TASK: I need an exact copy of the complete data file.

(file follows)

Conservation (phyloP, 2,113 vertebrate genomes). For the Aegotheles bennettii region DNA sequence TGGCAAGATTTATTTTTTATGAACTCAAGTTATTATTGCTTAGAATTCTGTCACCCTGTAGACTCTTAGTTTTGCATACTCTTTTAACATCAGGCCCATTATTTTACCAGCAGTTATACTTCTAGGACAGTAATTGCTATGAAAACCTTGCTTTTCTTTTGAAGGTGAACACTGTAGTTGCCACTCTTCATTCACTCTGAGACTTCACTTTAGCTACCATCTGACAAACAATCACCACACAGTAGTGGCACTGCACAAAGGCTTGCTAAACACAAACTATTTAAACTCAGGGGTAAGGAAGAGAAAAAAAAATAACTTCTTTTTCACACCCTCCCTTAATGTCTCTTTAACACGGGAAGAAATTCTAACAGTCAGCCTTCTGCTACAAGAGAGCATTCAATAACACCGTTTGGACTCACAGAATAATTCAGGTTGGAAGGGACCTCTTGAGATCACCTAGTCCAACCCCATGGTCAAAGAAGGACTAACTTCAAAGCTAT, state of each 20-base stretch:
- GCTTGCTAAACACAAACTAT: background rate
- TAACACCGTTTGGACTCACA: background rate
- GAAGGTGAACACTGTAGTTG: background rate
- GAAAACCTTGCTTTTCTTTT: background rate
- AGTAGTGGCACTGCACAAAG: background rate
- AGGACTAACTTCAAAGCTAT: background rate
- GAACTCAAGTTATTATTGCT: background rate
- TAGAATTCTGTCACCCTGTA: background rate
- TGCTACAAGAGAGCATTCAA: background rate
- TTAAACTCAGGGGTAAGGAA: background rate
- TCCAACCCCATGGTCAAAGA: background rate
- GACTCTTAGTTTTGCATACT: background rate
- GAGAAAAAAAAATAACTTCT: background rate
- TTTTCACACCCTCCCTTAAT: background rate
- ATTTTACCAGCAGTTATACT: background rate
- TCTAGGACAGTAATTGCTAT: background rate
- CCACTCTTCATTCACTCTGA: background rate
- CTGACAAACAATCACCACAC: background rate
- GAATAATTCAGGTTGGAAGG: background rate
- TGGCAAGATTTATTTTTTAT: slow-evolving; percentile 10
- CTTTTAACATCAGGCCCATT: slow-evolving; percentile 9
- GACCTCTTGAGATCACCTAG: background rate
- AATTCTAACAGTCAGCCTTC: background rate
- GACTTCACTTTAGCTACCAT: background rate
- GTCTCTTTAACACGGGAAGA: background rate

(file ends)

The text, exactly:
Conservation (phyloP, 2,113 vertebrate genomes). For the Aegotheles bennettii region DNA sequence TGGCAAGATTTATTTTTTATGAACTCAAGTTATTATTGCTTAGAATTCTGTCACCCTGTAGACTCTTAGTTTTGCATACTCTTTTAACATCAGGCCCATTATTTTACCAGCAGTTATACTTCTAGGACAGTAATTGCTATGAAAACCTTGCTTTTCTTTTGAAGGTGAACACTGTAGTTGCCACTCTTCATTCACTCTGAGACTTCACTTTAGCTACCATCTGACAAACAATCACCACACAGTAGTGGCACTGCACAAAGGCTTGCTAAACACAAACTATTTAAACTCAGGGGTAAGGAAGAGAAAAAAAAATAACTTCTTTTTCACACCCTCCCTTAATGTCTCTTTAACACGGGAAGAAATTCTAACAGTCAGCCTTCTGCTACAAGAGAGCATTCAATAACACCGTTTGGACTCACAGAATAATTCAGGTTGGAAGGGACCTCTTGAGATCACCTAGTCCAACCCCATGGTCAAAGAAGGACTAACTTCAAAGCTAT, state of each 20-base stretch:
- GCTTGCTAAACACAAACTAT: background rate
- TAACACCGTTTGGACTCACA: background rate
- GAAGGTGAACACTGTAGTTG: background rate
- GAAAACCTTGCTTTTCTTTT: background rate
- AGTAGTGGCACTGCACAAAG: background rate
- AGGACTAACTTCAAAGCTAT: background rate
- GAACTCAAGTTATTATTGCT: background rate
- TAGAATTCTGTCACCCTGTA: background rate
- TGCTACAAGAGAGCATTCAA: background rate
- TTAAACTCAGGGGTAAGGAA: background rate
- TCCAACCCCATGGTCAAAGA: background rate
- GACTCTTAGTTTTGCATACT: background rate
- GAGAAAAAAAAATAACTTCT: background rate
- TTTTCACACCCTCCCTTAAT: background rate
- ATTTTACCAGCAGTTATACT: background rate
- TCTAGGACAGTAATTGCTAT: background rate
- CCACTCTTCATTCACTCTGA: background rate
- CTGACAAACAATCACCACAC: background rate
- GAATAATTCAGGTTGGAAGG: background rate
- TGGCAAGATTTATTTTTTAT: slow-evolving; percentile 10
- CTTTTAACATCAGGCCCATT: slow-evolving; percentile 9
- GACCTCTTGAGATCACCTAG: background rate
- AATTCTAACAGTCAGCCTTC: background rate
- GACTTCACTTTAGCTACCAT: background rate
- GTCTCTTTAACACGGGAAGA: background rate